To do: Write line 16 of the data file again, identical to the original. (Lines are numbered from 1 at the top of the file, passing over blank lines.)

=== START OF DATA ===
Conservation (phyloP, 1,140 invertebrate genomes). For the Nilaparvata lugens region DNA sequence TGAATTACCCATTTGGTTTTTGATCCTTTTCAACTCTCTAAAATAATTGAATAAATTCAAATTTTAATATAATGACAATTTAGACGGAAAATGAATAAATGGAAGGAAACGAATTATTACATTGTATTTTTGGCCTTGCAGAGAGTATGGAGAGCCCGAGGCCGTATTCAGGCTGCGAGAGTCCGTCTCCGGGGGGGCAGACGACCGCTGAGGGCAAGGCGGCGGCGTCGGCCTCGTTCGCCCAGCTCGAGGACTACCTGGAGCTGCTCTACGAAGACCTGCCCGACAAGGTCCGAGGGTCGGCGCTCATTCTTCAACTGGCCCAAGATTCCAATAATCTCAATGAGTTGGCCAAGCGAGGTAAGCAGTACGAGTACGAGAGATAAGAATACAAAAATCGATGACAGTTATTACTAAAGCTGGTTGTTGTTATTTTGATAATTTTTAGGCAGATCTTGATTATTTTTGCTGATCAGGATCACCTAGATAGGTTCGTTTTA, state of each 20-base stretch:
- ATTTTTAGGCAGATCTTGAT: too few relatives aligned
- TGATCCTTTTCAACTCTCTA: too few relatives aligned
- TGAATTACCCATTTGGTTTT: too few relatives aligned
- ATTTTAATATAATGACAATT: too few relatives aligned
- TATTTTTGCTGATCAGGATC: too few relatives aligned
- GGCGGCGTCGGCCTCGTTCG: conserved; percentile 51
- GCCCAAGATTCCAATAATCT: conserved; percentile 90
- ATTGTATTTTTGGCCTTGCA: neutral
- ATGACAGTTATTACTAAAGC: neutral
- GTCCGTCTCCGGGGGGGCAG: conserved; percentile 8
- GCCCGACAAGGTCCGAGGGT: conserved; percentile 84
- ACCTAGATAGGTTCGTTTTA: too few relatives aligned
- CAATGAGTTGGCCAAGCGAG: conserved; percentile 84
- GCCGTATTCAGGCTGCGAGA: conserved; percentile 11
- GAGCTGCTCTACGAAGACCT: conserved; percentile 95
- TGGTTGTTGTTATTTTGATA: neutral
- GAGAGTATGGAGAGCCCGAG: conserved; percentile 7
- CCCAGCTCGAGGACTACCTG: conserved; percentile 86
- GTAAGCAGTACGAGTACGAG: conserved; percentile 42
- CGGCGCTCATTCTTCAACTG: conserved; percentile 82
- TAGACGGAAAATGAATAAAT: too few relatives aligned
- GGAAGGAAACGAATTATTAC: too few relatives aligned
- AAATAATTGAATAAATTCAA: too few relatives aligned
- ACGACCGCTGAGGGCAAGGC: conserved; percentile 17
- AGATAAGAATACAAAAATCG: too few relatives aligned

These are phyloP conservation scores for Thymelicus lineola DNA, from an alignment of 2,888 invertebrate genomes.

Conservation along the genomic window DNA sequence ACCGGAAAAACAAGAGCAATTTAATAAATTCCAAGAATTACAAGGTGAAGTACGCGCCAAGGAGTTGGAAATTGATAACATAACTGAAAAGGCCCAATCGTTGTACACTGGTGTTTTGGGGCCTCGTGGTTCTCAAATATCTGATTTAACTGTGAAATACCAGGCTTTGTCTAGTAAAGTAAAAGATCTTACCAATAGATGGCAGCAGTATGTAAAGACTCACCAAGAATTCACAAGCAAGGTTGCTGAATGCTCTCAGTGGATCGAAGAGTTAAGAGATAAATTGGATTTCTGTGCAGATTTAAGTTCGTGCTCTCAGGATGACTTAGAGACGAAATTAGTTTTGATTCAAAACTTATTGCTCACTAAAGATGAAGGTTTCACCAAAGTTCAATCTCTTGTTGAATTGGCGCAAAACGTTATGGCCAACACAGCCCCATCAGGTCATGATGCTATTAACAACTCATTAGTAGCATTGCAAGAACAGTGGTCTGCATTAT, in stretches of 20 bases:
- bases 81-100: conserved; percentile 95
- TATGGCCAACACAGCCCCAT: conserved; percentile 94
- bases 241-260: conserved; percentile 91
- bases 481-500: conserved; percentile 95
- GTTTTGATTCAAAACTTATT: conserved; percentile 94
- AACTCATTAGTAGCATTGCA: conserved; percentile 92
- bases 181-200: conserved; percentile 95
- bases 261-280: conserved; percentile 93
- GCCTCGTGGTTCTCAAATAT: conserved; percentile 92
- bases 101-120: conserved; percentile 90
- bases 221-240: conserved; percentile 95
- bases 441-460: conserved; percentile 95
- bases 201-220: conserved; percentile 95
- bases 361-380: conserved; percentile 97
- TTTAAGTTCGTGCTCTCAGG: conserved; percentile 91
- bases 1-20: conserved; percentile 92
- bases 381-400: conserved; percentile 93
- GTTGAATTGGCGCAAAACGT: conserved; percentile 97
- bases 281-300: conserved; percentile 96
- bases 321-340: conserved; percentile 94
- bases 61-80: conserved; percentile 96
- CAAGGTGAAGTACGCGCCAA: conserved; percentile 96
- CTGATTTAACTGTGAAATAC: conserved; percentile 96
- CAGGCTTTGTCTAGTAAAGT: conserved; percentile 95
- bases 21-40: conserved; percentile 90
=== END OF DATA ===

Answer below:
- GAGCTGCTCTACGAAGACCT: conserved; percentile 95